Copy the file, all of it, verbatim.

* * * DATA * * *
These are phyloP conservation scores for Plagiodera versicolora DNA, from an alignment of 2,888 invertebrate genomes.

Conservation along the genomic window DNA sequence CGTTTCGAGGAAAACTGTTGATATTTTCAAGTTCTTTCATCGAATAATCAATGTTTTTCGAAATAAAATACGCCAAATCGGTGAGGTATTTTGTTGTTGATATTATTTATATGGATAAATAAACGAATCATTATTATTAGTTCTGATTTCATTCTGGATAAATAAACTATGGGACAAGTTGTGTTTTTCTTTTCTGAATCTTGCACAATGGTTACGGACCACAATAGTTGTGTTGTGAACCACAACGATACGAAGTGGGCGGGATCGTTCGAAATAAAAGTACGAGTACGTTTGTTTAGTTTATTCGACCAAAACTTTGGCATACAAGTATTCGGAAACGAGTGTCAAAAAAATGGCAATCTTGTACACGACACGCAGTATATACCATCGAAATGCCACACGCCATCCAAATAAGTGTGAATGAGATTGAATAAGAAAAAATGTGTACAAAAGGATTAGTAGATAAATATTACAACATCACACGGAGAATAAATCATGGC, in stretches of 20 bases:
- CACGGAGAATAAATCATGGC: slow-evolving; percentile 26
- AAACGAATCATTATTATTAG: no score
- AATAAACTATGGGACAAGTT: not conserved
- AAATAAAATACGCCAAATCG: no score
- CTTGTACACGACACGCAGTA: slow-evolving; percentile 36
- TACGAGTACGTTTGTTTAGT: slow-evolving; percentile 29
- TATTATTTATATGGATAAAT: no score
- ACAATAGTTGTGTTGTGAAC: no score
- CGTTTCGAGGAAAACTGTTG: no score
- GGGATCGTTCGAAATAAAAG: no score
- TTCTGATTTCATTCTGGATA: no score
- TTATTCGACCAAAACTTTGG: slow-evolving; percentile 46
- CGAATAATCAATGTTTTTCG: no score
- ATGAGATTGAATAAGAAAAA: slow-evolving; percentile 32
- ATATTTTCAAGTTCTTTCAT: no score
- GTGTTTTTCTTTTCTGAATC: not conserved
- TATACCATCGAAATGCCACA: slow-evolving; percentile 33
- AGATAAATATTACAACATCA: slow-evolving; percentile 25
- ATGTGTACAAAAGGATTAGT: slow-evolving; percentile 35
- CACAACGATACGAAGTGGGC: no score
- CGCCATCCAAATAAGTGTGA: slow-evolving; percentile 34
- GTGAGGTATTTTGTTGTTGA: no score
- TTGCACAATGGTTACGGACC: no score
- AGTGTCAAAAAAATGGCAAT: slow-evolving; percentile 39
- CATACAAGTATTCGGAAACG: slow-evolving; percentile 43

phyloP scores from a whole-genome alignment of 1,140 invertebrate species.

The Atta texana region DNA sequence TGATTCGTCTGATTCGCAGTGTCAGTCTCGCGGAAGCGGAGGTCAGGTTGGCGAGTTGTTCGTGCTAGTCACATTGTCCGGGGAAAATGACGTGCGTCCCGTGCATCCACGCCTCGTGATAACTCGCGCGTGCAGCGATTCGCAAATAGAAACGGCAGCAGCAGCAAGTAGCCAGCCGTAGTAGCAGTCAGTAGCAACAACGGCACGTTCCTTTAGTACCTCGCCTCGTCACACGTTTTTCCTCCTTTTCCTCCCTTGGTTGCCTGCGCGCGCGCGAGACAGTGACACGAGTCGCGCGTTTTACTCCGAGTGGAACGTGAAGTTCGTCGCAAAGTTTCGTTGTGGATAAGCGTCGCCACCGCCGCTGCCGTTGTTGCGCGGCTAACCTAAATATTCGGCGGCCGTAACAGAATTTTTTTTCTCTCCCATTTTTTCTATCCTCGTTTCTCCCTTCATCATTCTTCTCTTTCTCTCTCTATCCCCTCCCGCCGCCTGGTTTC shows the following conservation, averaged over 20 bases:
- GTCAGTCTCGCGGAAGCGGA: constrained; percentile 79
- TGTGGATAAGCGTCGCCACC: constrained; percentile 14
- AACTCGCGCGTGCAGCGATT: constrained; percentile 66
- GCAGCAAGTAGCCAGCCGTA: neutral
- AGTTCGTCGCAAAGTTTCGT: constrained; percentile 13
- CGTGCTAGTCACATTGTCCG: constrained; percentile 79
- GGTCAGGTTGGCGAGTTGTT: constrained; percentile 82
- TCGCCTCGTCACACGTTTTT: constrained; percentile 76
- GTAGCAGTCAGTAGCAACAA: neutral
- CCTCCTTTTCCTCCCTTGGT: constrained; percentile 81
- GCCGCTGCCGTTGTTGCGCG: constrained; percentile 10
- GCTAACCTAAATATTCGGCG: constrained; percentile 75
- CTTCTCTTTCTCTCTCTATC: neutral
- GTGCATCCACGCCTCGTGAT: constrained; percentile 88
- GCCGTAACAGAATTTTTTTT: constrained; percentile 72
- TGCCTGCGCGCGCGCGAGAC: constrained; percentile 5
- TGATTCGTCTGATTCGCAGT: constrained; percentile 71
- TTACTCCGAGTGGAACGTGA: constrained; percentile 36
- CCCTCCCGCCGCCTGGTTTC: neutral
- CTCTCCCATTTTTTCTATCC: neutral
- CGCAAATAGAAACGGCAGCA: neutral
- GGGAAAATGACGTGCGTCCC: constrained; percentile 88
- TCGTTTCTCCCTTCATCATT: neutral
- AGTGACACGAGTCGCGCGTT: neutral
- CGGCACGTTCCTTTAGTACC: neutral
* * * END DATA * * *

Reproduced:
These are phyloP conservation scores for Plagiodera versicolora DNA, from an alignment of 2,888 invertebrate genomes.

Conservation along the genomic window DNA sequence CGTTTCGAGGAAAACTGTTGATATTTTCAAGTTCTTTCATCGAATAATCAATGTTTTTCGAAATAAAATACGCCAAATCGGTGAGGTATTTTGTTGTTGATATTATTTATATGGATAAATAAACGAATCATTATTATTAGTTCTGATTTCATTCTGGATAAATAAACTATGGGACAAGTTGTGTTTTTCTTTTCTGAATCTTGCACAATGGTTACGGACCACAATAGTTGTGTTGTGAACCACAACGATACGAAGTGGGCGGGATCGTTCGAAATAAAAGTACGAGTACGTTTGTTTAGTTTATTCGACCAAAACTTTGGCATACAAGTATTCGGAAACGAGTGTCAAAAAAATGGCAATCTTGTACACGACACGCAGTATATACCATCGAAATGCCACACGCCATCCAAATAAGTGTGAATGAGATTGAATAAGAAAAAATGTGTACAAAAGGATTAGTAGATAAATATTACAACATCACACGGAGAATAAATCATGGC, in stretches of 20 bases:
- CACGGAGAATAAATCATGGC: slow-evolving; percentile 26
- AAACGAATCATTATTATTAG: no score
- AATAAACTATGGGACAAGTT: not conserved
- AAATAAAATACGCCAAATCG: no score
- CTTGTACACGACACGCAGTA: slow-evolving; percentile 36
- TACGAGTACGTTTGTTTAGT: slow-evolving; percentile 29
- TATTATTTATATGGATAAAT: no score
- ACAATAGTTGTGTTGTGAAC: no score
- CGTTTCGAGGAAAACTGTTG: no score
- GGGATCGTTCGAAATAAAAG: no score
- TTCTGATTTCATTCTGGATA: no score
- TTATTCGACCAAAACTTTGG: slow-evolving; percentile 46
- CGAATAATCAATGTTTTTCG: no score
- ATGAGATTGAATAAGAAAAA: slow-evolving; percentile 32
- ATATTTTCAAGTTCTTTCAT: no score
- GTGTTTTTCTTTTCTGAATC: not conserved
- TATACCATCGAAATGCCACA: slow-evolving; percentile 33
- AGATAAATATTACAACATCA: slow-evolving; percentile 25
- ATGTGTACAAAAGGATTAGT: slow-evolving; percentile 35
- CACAACGATACGAAGTGGGC: no score
- CGCCATCCAAATAAGTGTGA: slow-evolving; percentile 34
- GTGAGGTATTTTGTTGTTGA: no score
- TTGCACAATGGTTACGGACC: no score
- AGTGTCAAAAAAATGGCAAT: slow-evolving; percentile 39
- CATACAAGTATTCGGAAACG: slow-evolving; percentile 43

phyloP scores from a whole-genome alignment of 1,140 invertebrate species.

The Atta texana region DNA sequence TGATTCGTCTGATTCGCAGTGTCAGTCTCGCGGAAGCGGAGGTCAGGTTGGCGAGTTGTTCGTGCTAGTCACATTGTCCGGGGAAAATGACGTGCGTCCCGTGCATCCACGCCTCGTGATAACTCGCGCGTGCAGCGATTCGCAAATAGAAACGGCAGCAGCAGCAAGTAGCCAGCCGTAGTAGCAGTCAGTAGCAACAACGGCACGTTCCTTTAGTACCTCGCCTCGTCACACGTTTTTCCTCCTTTTCCTCCCTTGGTTGCCTGCGCGCGCGCGAGACAGTGACACGAGTCGCGCGTTTTACTCCGAGTGGAACGTGAAGTTCGTCGCAAAGTTTCGTTGTGGATAAGCGTCGCCACCGCCGCTGCCGTTGTTGCGCGGCTAACCTAAATATTCGGCGGCCGTAACAGAATTTTTTTTCTCTCCCATTTTTTCTATCCTCGTTTCTCCCTTCATCATTCTTCTCTTTCTCTCTCTATCCCCTCCCGCCGCCTGGTTTC shows the following conservation, averaged over 20 bases:
- GTCAGTCTCGCGGAAGCGGA: constrained; percentile 79
- TGTGGATAAGCGTCGCCACC: constrained; percentile 14
- AACTCGCGCGTGCAGCGATT: constrained; percentile 66
- GCAGCAAGTAGCCAGCCGTA: neutral
- AGTTCGTCGCAAAGTTTCGT: constrained; percentile 13
- CGTGCTAGTCACATTGTCCG: constrained; percentile 79
- GGTCAGGTTGGCGAGTTGTT: constrained; percentile 82
- TCGCCTCGTCACACGTTTTT: constrained; percentile 76
- GTAGCAGTCAGTAGCAACAA: neutral
- CCTCCTTTTCCTCCCTTGGT: constrained; percentile 81
- GCCGCTGCCGTTGTTGCGCG: constrained; percentile 10
- GCTAACCTAAATATTCGGCG: constrained; percentile 75
- CTTCTCTTTCTCTCTCTATC: neutral
- GTGCATCCACGCCTCGTGAT: constrained; percentile 88
- GCCGTAACAGAATTTTTTTT: constrained; percentile 72
- TGCCTGCGCGCGCGCGAGAC: constrained; percentile 5
- TGATTCGTCTGATTCGCAGT: constrained; percentile 71
- TTACTCCGAGTGGAACGTGA: constrained; percentile 36
- CCCTCCCGCCGCCTGGTTTC: neutral
- CTCTCCCATTTTTTCTATCC: neutral
- CGCAAATAGAAACGGCAGCA: neutral
- GGGAAAATGACGTGCGTCCC: constrained; percentile 88
- TCGTTTCTCCCTTCATCATT: neutral
- AGTGACACGAGTCGCGCGTT: neutral
- CGGCACGTTCCTTTAGTACC: neutral